As if Elon Musk’s ongoing initiatives for manned Mars exploration and high-speed suborbital travel weren’t challenging enough, the PayPal, Tesla, and SpaceX founder recently declared his intention to become involved in the construction of a “Hyperloop,” a proposed mode of passenger/freight transportation that had first been described in an open-source design released by a joint team from Tesla and SpaceX in August 2014. This long-distance, high-speed transportation system would send pressurized pods through near-vacuum tubes at speeds approaching that of sound.
In the 2014, 57-page, open-source white paper, the “Hyperloop Alpha” design was described as a system whereby pods would accelerate to cruising speed using a linear electric motor and glide above their track on air bearings through tubes above ground on columns or below ground in tunnels to avoid the dangers of at-grade crossings. An ideal Hyperloop system would be more energy-efficient, quiet, and autonomous than existing modes of mass transit. Musk invited feedback to “see if the people can find ways to improve it.” By releasing the Hyperloop Alpha as an open-source design, Musk encouraged the creation of firms such as Hyperloop One, Hyperloop Transportation Technologies, Transpod, and Arrivo; in 2015, he announced the construction of a one-mile Hyperloop tunnel at SpaceX’s facilities in Hawthorne, CA to be used by such third-party firms for a SpaceX-sponsored Hyperloop competition.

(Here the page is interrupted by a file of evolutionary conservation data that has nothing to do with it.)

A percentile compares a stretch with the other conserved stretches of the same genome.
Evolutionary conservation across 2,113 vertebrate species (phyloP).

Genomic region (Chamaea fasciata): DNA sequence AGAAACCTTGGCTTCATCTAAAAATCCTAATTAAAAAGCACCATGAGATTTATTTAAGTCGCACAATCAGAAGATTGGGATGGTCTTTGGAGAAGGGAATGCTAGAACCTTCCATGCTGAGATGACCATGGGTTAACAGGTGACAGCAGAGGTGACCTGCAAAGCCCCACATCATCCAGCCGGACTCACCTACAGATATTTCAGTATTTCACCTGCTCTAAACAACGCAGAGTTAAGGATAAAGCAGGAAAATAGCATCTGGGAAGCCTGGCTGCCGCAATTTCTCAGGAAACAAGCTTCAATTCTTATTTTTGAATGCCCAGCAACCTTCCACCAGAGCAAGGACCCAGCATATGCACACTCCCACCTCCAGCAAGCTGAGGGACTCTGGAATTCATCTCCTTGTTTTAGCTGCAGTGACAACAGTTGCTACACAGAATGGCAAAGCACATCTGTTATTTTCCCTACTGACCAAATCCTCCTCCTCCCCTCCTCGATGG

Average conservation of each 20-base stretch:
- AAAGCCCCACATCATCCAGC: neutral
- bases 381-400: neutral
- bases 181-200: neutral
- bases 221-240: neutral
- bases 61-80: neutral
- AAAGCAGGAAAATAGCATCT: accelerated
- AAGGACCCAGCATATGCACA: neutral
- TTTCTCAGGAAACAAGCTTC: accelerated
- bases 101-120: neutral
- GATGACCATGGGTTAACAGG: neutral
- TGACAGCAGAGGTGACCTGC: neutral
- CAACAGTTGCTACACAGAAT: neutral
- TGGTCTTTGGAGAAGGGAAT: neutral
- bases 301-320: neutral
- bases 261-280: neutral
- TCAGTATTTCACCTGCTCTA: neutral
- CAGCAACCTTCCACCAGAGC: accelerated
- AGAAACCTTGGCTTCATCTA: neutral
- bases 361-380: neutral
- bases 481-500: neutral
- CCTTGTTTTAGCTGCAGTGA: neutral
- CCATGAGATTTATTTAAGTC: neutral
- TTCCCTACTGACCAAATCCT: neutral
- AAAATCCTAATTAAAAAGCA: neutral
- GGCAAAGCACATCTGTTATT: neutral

Earlier this year, Musk announced that his infrastructure and tunneling company, the Boring Company, had received “verbal government agreement to dig a Hyperloop tunnel between New York and Washington” (when Wired asked Musk via Twitter who might build the Hyperloop that would fill that tunnel, he replied, “the Boring Company”) (8/8/17). The phrase “verbal government agreement” might be a bit strong (according to the Guardian, “A White House spokesperson confirmed that officials had had ‘promising conversations’ with Musk and executives from the Boring Company, adding that the White House is ‘committed to transformative infrastructure projects, and believes our greatest solutions have often come from the ingenuity and drive of the private sector’”). Given the immense regulatory, bureaucratic, and engineering challenges in such an ambitious infrastructure undertaking as the Hyperloop, having Musk and the Boring Company lead the way might speed the validation of this technology to the benefit of all involved firms, and the public as well.
Image courtesy of RichMacf